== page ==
If any of you have experienced this trip I’d love to hear your experience of Nicaragua below in the comments section!


About the Author

Siz



  • Great article Eric, thanks for sharing!

    • Thanks Surgeon! You know first hand exactly what I’m talking about!

  • Patrick Mulcahy

    Sounds like an awesome trip man, thanks for the write up

    • Thanks Patrick! It was an absolute blast! Have you ever been?

      • Patrick Mulcahy

        No I haven’t looks amazing. My tropical trips have been Hawaii and the Bahamas so far. Maybe one day

        • Well those aren’t sooo bad I suppose 🙂

  • ptyler

    Hi Eric, I went to Nica for my 40th birthday last April. It was a surprise trip organized by my best friend and our friends at Mombacho Cigars (Tierra Volcan). I had many of the same feelings you did before I left. I was assured it was the safest country in Central America but wondered how high that bar had been set. They had also gone through a series of earthquakes right before we left. We stayed in Grenada (where Mombacho is located) and did a day trip up to Esteli to see Oliva, Plasencia and RoMa Craft factories. Everything about the trip was awesome. Never felt unsafe. People were friendly. Food was awesome. Rum and beer were plentiful. Cigars were tasty. It was a real life experience that rates right at the top of my list. Can’t wait to go back again. Thanks for sharing your experience. — Paul

    • We were there about 2 weeks apart from each other! That’s crazy. We went to the Oliva fields as well and it was absolutely amazing. Got to hang w/ Skip at the Nice Sueno factory was equally amazing. Seeing how he’s putting together his brand from that factory and really bootstrapping it was inspirational. Glad you enjoyed it man, personally I can’t wait to go back.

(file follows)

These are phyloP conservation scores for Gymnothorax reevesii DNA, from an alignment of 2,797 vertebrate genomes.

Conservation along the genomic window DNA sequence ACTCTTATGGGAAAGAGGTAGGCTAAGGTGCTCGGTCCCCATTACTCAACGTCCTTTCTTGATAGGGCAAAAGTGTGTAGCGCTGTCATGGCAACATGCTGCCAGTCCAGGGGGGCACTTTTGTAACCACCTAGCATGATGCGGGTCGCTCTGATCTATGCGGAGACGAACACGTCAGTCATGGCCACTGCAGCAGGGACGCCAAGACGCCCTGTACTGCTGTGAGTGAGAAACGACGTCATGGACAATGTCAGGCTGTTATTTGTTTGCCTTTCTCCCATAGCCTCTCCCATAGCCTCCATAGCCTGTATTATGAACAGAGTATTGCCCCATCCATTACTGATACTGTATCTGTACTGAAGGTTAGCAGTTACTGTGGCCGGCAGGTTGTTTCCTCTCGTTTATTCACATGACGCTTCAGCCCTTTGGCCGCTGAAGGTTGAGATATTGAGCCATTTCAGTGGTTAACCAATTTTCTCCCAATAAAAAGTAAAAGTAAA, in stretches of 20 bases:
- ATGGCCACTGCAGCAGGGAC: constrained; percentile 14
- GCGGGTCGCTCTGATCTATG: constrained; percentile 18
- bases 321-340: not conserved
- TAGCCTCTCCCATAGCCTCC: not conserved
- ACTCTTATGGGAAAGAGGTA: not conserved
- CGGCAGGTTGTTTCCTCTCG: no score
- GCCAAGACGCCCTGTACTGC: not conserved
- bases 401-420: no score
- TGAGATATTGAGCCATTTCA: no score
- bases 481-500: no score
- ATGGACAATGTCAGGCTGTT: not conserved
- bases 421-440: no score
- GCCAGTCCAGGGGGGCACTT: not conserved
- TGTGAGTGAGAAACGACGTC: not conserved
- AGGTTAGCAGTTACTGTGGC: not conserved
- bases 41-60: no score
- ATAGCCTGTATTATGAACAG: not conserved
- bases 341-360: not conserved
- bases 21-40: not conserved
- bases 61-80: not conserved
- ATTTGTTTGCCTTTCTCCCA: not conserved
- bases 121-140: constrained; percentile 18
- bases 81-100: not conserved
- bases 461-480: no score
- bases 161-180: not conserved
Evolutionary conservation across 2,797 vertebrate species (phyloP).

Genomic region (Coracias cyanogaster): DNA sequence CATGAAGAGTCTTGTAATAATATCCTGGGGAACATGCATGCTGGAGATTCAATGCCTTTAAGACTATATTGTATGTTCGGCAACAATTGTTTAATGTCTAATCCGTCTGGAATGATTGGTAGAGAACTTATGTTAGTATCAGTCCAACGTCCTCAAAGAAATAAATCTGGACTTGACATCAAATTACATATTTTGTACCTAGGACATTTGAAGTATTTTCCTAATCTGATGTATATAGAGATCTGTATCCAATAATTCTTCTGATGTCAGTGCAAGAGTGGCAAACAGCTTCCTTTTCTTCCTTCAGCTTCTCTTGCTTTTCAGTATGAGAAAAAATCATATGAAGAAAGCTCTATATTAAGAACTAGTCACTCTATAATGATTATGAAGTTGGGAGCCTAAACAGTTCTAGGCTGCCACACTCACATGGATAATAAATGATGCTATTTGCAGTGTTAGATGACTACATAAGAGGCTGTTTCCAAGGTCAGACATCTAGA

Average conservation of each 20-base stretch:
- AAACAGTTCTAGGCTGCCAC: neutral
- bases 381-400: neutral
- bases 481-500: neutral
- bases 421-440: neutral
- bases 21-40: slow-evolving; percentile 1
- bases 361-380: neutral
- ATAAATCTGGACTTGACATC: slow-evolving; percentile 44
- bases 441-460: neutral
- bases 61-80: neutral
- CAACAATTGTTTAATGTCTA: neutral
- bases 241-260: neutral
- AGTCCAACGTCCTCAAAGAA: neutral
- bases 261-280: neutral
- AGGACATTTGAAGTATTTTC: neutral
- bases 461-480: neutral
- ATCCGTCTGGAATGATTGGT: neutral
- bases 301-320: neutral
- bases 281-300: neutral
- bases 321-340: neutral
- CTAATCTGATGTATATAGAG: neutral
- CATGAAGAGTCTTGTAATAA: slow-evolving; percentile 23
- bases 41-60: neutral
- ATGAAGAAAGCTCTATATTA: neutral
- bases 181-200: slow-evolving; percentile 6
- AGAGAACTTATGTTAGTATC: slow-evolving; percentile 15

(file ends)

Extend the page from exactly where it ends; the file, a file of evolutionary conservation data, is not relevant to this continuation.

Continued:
• ptyler

        Yeah, we just missed Skip. It was interesting to go see factories like Oliva and Plasencia and the scale at which they operate and then go see Skip at RoMa Craft and Claudio at Mombacho and the intimacy of their factories. It really gives you a great sense of both ends of the spectrum and a greater appreciation of the industry.

  • James Mooney

    I have noticed that the cigars I enjoy the most seem to come from Nicaragua. I’d love to take a vacation there and check out the cigar factories and fields. Unfortunately, I am partially paralyzed and cannot walk without a walker and even then it’s only good for short distances.

    If any of you have the opportunity to take a trip like this, do it! Don’t wait–do it while you are able because you never know what’s going to happen.

    • I agree James don’t wait to take this trip. Who knows when the opportunity won’t be around anymore!

  • Clark Kent

    A great article about the tobacco region of Nicaragua. Though I don’t smoke, cigar smoking if you don’t inhale should not be too unhealthy a habit to enjoy.

Back to Top ↑